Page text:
8) Stephen Malkmus- Real Emotional Trash
Call me a super fan. Say that I have a man-crush on Stephen Malkmus. Whatever. Much as I love Pavement and wish Malkmus would get the boys back together, I'm not a fool. Those days are gone and Malkmus is wisely following his own muse from album to album. Real Emotional Trash takes Malkmus's flirtations with guitar heroics and the jam scene to its inevitable conclusion, adding ex-Sleater-Kinney drummer Janet Weiss to level out the bottom end. The result is less Phish or the extended moments of Led Zepplin than it is the Malkmus-ian aesthetic we've come to love but with even more emphasis on guitar-led improvisation than Pig Lib. The lengthy title track was one of this year's best joyrides.
7) Bon Iver- For Emma, Forever Ago
I think I said it best in my review: "It's always easy for me to forget albums like this when I'm discussing my 'best of the year' lists with the other music nerds and obsessives. These kinds of records, well, they don't change the world, create new genres, or instantly make scenes and sound-alikes sprout up in their wake. No, For Emma, Forever Ago is a familiar but fantastic pleasure, like spending a day off with a pot of tea, a new novel, and a rainstorm. The environment is well known but the novel is not. So it is with this album. It's one of the 2008's best (though technically it was self-released in 2007, so...) and a low key, strongly human piece of loss, pain, and recovery."
6) Portishead- Third
While I mostly fixated on the "comeback of the year!!" aspect of this release, one thing that's been sticking in the back of my mind has finally come out. Third reminded me of why I love electronic music. If accused of favoring rock above all other forms of music, I would concede the point. But albums like Third drop into my lap like a needy cat and whaddya know, I love electronic music, too. Using the tried and true "drum/synth loops with a vocalist" style as set in stone during the trip hop era, Third takes everything in a darker, more overtly synthetic direction while still remaining true to the band's feel and way with a song. Darker, more dissonant...it's like the soundtrack to Children of Men.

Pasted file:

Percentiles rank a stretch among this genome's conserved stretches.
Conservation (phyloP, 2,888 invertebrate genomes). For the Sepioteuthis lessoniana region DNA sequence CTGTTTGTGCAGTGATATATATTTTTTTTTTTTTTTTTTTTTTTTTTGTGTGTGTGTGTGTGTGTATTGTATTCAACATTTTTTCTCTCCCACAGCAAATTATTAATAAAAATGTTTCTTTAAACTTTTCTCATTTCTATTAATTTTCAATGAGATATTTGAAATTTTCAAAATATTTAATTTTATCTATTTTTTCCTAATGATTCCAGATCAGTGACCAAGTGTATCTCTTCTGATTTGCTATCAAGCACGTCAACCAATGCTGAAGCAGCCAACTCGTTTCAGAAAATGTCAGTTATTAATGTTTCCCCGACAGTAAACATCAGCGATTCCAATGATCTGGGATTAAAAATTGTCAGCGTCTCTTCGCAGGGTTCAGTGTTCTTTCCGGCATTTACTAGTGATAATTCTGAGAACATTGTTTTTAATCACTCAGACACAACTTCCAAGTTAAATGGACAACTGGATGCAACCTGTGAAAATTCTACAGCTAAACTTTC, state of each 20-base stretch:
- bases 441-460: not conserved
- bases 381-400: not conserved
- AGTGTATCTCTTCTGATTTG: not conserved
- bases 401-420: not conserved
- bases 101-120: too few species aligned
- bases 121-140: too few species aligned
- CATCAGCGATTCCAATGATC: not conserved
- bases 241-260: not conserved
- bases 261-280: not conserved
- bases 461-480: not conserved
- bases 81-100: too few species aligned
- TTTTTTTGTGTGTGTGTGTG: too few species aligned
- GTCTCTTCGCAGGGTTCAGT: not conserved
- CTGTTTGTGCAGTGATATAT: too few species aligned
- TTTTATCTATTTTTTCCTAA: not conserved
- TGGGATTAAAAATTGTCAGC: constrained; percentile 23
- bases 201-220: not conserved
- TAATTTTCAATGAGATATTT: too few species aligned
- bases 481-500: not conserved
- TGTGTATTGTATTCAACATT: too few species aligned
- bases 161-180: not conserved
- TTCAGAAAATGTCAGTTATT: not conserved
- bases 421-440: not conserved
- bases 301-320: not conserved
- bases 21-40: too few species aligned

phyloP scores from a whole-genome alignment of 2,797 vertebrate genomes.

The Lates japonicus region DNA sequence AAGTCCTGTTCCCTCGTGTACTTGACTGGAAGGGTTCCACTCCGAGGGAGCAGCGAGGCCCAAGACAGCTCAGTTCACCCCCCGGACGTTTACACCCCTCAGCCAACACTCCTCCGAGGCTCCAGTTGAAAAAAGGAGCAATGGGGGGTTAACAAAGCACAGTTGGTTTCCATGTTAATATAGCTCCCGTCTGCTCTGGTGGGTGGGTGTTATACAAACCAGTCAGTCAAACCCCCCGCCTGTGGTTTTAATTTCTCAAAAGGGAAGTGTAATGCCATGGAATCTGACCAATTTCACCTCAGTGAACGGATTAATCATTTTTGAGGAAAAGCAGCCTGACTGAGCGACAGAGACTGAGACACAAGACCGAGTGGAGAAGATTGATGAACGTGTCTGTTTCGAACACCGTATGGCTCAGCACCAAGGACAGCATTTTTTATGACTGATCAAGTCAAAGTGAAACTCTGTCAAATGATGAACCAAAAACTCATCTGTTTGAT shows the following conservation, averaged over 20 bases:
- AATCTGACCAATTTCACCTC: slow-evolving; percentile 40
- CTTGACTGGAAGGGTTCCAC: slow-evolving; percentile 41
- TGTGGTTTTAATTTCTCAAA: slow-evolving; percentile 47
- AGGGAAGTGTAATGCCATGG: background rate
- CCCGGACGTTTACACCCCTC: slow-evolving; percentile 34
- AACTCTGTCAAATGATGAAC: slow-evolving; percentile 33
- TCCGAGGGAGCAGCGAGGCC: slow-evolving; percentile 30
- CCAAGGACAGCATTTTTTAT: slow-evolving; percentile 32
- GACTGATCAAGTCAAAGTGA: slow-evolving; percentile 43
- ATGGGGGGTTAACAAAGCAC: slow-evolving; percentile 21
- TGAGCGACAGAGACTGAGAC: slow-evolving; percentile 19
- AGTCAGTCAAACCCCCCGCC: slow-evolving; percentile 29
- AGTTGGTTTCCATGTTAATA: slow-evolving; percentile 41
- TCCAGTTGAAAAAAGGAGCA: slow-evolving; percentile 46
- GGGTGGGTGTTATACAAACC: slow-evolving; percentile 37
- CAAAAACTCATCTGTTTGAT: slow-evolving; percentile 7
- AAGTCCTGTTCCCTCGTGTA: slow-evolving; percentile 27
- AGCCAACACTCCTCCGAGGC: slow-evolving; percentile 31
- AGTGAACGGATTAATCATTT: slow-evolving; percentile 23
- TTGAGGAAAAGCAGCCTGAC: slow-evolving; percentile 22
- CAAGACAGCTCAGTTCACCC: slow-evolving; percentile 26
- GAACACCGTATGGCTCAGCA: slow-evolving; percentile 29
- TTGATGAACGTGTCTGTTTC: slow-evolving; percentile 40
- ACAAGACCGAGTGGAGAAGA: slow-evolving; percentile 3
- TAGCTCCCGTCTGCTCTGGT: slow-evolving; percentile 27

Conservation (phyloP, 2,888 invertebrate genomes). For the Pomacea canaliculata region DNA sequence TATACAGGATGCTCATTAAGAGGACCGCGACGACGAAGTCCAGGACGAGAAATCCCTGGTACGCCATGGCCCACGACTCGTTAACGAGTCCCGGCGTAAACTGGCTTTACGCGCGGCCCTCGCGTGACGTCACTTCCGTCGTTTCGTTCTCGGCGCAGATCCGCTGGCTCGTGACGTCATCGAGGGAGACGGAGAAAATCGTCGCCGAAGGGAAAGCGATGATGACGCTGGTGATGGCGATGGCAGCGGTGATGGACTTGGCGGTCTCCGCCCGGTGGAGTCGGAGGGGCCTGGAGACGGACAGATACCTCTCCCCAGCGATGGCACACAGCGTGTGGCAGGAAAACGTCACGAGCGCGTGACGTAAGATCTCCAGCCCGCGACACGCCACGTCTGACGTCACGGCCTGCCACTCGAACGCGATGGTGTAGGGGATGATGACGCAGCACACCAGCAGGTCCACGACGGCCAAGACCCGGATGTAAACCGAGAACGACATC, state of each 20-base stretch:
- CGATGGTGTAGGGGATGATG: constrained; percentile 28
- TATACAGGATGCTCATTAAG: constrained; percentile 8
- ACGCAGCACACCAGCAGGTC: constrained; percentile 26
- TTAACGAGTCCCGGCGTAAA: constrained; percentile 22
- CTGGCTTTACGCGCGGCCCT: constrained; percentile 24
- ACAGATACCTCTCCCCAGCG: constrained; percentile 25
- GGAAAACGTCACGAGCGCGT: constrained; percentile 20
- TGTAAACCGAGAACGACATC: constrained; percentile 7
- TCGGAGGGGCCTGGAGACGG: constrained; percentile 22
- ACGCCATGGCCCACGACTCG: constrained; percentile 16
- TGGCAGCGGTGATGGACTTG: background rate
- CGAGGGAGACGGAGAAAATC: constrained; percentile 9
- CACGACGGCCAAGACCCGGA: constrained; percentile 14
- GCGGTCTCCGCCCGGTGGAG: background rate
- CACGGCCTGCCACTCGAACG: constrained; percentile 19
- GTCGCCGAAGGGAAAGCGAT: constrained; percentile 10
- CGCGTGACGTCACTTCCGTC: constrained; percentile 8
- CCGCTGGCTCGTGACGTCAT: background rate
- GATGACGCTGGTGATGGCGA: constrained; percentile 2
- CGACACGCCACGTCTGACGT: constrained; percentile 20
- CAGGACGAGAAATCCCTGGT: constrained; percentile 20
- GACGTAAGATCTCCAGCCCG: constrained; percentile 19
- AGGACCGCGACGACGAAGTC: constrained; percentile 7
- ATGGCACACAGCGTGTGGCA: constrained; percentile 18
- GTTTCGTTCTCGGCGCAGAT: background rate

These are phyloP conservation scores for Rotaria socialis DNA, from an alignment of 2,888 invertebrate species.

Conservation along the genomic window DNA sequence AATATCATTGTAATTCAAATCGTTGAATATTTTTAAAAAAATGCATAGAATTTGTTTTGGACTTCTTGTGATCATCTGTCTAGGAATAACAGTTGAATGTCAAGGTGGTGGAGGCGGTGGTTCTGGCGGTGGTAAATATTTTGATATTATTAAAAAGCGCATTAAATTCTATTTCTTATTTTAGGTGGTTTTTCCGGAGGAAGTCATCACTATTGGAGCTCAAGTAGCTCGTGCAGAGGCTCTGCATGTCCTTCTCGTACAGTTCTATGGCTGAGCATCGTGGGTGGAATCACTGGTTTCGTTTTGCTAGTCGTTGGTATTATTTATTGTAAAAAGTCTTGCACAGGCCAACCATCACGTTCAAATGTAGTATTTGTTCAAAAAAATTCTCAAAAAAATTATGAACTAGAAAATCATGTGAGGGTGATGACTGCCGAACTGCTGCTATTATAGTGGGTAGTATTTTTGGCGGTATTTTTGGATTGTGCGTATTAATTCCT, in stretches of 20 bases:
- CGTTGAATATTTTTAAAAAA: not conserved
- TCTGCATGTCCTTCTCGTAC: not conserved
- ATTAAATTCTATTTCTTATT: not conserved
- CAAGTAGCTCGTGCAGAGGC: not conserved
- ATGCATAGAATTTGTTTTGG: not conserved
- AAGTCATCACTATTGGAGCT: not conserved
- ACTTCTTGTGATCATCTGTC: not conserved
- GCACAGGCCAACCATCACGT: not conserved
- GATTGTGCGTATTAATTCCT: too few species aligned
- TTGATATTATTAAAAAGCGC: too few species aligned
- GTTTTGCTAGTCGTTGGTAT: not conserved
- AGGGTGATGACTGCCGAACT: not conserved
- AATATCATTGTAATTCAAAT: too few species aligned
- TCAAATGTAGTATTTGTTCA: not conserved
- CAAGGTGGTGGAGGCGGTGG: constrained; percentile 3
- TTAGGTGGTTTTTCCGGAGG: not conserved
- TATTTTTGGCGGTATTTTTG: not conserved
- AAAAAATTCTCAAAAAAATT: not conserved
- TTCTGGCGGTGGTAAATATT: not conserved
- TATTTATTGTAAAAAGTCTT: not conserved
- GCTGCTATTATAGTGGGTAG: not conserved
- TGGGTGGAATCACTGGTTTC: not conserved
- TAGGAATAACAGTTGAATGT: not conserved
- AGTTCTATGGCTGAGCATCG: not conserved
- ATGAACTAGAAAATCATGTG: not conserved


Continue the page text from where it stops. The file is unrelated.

5) Wolf Parade- At Mount Zoomer
I wrote a really clumsy, music critic navel gazing kind of review for this album, but I think my point still stands: this album is every bit as good as their debut if you give it enough time. At Mount Zoomer seemed to be a pretty divisive release and while I fully understand why, I still think it's great if taken on its own terms. It doesn't have any songs as immediately stunning and memorable as 'I'll Believe In Anything', but it's got more variety and takes more chances. That counts for something in my book.
4) Sun Kil Moon- April